Surviving practice: Mixing and Multitasking

In the stress of these fast-paced times“slow living”, which also involves taking joy in everything you do, is a brave and beautiful philosophy. How can we achieve such joy? My recipe is seemingly contradictory: it is also possible to juggle things and combine a wide variety of practices. As a “life coach” I confirm that this could be a pleasant hedonistic lifestyle. You have to  find those zones and topics that you care about. Whether these be social injustice, jewellery or ancient ceramics. My main topics are product design, craft  and architecture and I write criticism and books, edit, research, teach, curate exhibitions, write scripts, consult and communicate. This gives me the freedom to express ideas and function like a missionary in a situation where there is no professional analytical independent craft  and design magazine or television program in Estonia.

The fact that the public often does not recognize content marketing or is not critically aware of the information presented in such articles is a highly problematic issue for me. I try to offer and promote an ethical and transparent view, but this can sometimes be a monologue and it causes a lot of misunderstanding. In the Estonian context, there is not so much information about design and crafts and so artists expect  first and foremost positive promotion. Critical analysis is taboo for some of them. Nevertheless, I hope that there is no post-truth era, and my desire to adopt an independent position is not too naive.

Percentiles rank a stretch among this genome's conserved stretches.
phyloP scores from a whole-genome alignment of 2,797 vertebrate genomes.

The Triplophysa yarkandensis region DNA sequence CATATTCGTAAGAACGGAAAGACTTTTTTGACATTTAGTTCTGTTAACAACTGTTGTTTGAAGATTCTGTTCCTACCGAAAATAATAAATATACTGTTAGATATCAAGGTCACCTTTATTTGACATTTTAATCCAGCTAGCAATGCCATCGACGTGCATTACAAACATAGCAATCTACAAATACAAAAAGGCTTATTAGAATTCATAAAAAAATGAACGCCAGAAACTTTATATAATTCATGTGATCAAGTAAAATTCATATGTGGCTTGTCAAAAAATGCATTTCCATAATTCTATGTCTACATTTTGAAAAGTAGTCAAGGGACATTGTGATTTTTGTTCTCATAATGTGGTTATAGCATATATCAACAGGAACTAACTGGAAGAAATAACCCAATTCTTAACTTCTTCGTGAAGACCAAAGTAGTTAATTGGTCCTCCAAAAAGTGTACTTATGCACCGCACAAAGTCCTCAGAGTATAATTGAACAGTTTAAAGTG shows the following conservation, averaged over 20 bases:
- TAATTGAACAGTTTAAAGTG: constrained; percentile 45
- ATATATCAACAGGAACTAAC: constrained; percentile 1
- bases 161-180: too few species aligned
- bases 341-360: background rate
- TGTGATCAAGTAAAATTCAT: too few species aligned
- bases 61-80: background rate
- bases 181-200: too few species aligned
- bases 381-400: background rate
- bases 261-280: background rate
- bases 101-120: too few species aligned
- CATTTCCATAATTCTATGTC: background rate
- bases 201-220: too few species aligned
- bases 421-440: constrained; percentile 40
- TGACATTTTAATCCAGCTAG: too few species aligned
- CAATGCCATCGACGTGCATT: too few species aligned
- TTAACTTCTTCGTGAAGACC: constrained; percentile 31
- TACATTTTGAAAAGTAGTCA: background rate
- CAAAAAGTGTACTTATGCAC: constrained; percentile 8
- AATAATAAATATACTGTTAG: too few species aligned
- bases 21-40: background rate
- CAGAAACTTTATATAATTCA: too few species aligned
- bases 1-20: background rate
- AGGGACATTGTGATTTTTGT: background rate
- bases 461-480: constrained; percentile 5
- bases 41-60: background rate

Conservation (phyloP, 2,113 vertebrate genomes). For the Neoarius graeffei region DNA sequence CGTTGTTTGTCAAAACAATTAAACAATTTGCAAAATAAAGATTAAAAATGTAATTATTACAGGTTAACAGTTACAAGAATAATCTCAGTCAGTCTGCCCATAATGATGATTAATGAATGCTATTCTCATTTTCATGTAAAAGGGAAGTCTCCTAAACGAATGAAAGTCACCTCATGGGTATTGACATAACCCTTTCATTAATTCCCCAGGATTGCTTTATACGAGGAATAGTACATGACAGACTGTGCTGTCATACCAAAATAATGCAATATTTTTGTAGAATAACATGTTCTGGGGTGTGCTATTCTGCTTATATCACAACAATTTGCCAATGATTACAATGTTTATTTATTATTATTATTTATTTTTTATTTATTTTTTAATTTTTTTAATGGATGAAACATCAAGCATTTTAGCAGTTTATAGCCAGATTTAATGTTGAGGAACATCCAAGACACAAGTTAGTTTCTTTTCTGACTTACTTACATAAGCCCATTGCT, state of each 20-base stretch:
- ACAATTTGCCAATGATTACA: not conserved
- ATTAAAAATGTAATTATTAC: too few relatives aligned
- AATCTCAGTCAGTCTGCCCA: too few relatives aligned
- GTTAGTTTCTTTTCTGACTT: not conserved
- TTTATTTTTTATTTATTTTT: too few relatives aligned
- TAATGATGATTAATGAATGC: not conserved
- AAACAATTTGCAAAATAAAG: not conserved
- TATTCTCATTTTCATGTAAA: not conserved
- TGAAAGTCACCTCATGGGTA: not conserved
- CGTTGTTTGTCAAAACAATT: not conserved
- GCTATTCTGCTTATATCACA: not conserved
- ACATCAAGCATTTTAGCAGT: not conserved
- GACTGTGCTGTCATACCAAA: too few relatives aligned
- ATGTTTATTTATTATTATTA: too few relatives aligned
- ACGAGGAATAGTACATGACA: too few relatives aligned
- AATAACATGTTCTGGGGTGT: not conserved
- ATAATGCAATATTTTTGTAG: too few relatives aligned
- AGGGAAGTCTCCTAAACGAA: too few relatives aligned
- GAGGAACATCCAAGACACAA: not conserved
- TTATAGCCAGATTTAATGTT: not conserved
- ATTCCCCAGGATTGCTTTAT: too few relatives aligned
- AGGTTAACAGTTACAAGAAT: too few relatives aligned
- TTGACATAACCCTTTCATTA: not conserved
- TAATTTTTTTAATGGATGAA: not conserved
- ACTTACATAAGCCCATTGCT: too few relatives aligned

My first article was published more than twenty years ago and it was an article about window displays. Now I write constantly for newspapers, magazines, online environments, as well as writing books. I try to understand my audience and offer them fresh ideas to consider. To be more and more open I try to become proficient with new media, such as documentary and social media. In 2016 I curated the design and applied art exhibition “Idealists” at the Tallinn Art Hall. I invited artists to participate who are united by a desire to use their work to accept responsibility for the consumption craze, social and industrial catastrophes and the loss of ethical spirit, and to improve the world.

I strongly believe that we must act and through our practice we can change the world.


Karin Paulus

Paulus is a freelance journalist and researcher. Between 2004 and 2014 she was editor and columnist at the weekly Estonian Ekspress. She has written numerous books about product design and architecture. Paulus has also curated exhibitions. From 1999 she has worked as a part-time lecturer at Estonian Academy of Arts, Tartu Art College and others. She is also Head of Communication for the Tallinn Design Night Festival. In 2012 Paulus was announced “Best Design Critic” (The Estonian Design Awards) and in 2007 “Best Critic” (The Estonian Association of Architects).